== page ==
She’s picking at her salad again, the way she always does, setting the olives off to the side. She’s particular about how she does it, how she pushes them to the edge of her plate. She turns her fork around and uses the handle to do this. You know what she’s thinking. How, if she used the other end of her fork, it would somehow become contaminated. Then everything she ate for the next two and a half days would taste like olives. Why she doesn’t simply order her salads without them is beyond you.
But it’s not her way. In the half-dozen years or so you’ve been together, you’ve learned that she has her ways about things. How laundry should be sorted, where things go in the refrigerator, what kind of wine goes best with which meal, and so on. In a sense, dinner is like that as well. Her concept of it, anyway. To her mind, it’s not so much a time for eating, but a time for conversation. Which explains why she brings up the thing about Woodstock, telling you how some local FM station has been having a Woodstock retrospective all week. You get the sense, though, that Woodstock isn’t really what she wants to talk about. In its way it’s like the olives. Soon enough she’ll brush it aside and get around to what she really wants to talk about. She’s so predictable.
“Do you ever wonder about people from your past?” she asks. “You know, what’s happened to them. What they’re doing. What they’re like now. That sort of thing.”
Why else would she ask such a thing?
But you can’t deal with it. Not now. Not here. Not in the restaurant. Not in public like this, with all these people around. No, you need time. Time to think.; Time to figure out how to weasel your way out of the situation.
You think maybe you can sidetrack her, get her to talking about something else. Her thing with the olives has bugged you long enough anyway, and this would be as good a time as any to bring it up. After all, it’d be conversation, right? And that’s what she wants — conversation. So you ignore the bit about Woodstock and people from the past. It’s as though she never even said the words. Instead you start babbling about her salad and the olives and how some little old Greek guy tending to some God-forsaken, rock-strewn farm on a hillside half a world away isn’t going to be all that offended just because some chef in Oklahoma City, which is a place he’s probably never even heard of anyway, doesn’t throw in one or two of his precious little olives when he makes up a salad.
And it works.
It works so well, in fact, that you almost forget that what she really wanted to talk about was Donna and not olives and Greeks and hillsides and all the other tangential things that came up like ouzo and Zorba and the uniquely blue color that is the Mediterranean.
But you didn’t forget.
So, the following week, when you went to the big sales convention in Dallas, you were a saint. All right, maybe not a saint, because that’s never been your style, but you did stay in and order dinner from room service every night. And you passed up the company’s golf outing. And you avoided the hotel bar, too, treating it as though the place was radioactive. It didn’t take long for people to begin wondering about you — asking if you were all right, if you were feeling well, wanting to know if there was something they could do to help, that sort of thing.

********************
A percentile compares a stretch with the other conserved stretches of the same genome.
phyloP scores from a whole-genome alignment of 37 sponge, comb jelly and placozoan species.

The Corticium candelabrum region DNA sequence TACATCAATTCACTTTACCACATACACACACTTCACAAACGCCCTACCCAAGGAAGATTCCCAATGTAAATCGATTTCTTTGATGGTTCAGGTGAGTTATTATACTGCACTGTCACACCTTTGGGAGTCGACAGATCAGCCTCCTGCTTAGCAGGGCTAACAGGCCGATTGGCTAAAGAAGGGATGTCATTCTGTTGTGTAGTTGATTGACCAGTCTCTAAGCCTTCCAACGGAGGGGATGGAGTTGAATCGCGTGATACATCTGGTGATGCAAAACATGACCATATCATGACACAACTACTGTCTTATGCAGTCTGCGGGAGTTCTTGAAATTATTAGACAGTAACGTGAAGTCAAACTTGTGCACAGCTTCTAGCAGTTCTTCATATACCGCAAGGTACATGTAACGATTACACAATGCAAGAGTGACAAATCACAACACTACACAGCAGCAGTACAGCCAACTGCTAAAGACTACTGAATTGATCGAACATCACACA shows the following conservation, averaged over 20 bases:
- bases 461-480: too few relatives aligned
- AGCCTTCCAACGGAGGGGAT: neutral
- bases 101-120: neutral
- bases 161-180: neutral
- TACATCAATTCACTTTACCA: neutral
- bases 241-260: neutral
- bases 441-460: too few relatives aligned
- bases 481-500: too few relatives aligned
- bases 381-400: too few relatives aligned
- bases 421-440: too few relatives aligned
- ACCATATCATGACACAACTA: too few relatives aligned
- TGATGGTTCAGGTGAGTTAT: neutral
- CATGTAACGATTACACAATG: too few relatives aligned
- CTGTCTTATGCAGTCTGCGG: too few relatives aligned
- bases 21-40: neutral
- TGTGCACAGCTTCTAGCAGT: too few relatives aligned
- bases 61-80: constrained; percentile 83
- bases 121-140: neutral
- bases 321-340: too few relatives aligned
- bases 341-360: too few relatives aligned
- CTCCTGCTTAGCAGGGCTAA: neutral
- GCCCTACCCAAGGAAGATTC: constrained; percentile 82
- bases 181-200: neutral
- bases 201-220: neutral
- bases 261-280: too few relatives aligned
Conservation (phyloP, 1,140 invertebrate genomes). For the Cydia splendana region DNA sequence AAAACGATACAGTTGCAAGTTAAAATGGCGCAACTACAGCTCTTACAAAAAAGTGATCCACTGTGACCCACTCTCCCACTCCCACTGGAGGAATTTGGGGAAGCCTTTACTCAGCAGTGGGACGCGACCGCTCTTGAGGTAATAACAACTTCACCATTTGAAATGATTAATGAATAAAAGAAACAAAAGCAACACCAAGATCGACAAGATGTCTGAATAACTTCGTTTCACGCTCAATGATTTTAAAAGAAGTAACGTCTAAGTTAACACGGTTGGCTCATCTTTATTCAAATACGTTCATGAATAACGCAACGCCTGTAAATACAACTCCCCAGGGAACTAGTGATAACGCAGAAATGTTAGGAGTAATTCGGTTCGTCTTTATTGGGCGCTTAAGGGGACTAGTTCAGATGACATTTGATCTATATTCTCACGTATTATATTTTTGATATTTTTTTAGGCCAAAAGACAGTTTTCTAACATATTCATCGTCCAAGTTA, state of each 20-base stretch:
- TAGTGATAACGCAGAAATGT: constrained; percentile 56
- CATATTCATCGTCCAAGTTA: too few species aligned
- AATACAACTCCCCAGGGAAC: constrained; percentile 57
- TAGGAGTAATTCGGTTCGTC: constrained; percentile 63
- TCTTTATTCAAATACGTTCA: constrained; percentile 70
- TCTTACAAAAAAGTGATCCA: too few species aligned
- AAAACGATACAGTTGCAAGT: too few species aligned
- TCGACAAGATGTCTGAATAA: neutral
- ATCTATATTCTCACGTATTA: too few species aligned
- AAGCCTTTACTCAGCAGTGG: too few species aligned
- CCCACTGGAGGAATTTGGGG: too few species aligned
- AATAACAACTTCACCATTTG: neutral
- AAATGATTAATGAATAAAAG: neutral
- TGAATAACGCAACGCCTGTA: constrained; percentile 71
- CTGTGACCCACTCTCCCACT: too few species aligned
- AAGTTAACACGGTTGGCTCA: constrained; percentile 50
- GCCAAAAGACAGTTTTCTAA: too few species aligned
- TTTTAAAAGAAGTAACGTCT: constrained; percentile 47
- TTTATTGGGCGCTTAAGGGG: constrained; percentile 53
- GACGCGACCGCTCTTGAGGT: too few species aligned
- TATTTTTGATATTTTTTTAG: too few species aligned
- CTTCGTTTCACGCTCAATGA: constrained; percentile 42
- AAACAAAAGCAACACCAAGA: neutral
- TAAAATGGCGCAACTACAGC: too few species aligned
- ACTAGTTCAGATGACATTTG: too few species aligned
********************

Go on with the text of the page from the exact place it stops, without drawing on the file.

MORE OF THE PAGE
But you couldn’t take the chance of bumping into Donna. Not even accidentally. You knew she would be there. Hell, you’d been looking forward to it for a month. You know, getting together again. Just for old times’ sake. Just to see if maybe there was still a spark or two left over that maybe ought to be rekindled. But you resisted it. You resisted the temptation.
In the end, by the time Friday morning rolled around and you were checking out of your hotel, you found yourself feeling pretty good about yourself. Riding down in the elevator, you even relaxed enough to enjoy a silent little chuckle. How funny it was, you thought, that for weeks before the convention all you could think about was getting away and getting together with Donna. And now all you wanted to do was get back home. Truth was, you had a good thing going for you back there. It would have been foolish to have jeopardized it all for a three day fling with an old high school sweetheart.
For the life of you, though, you couldn’t figure out how she’d found out. How she knew what you’d been planning. But more than that, you were pleased by how she’d handled it. There was no confrontation. No hysterics. She didn’t even mention Donna by name. She didn’t have to, of course. The bit about Woodstock and people from the past was enough. How much more obvious could she have been? Only an idiot would have missed seeing what that was about.
Maybe that’s why the note she left for you on the refrigerator came as such a surprise. She’d run off with someone named Cliff, she said. Cliff, a guy she’d thumbed around the country with back in the 60’s. How she could do such a thing was beyond you. But then, you never did understand something as simple as why she wouldn’t order her salads without olives.
Michael Pelc‘s stories have appeared in various print and online publications, including Apollo’s Lyre, Long Story Short, Crimson Highway, and The Peppertree Literary Magazine.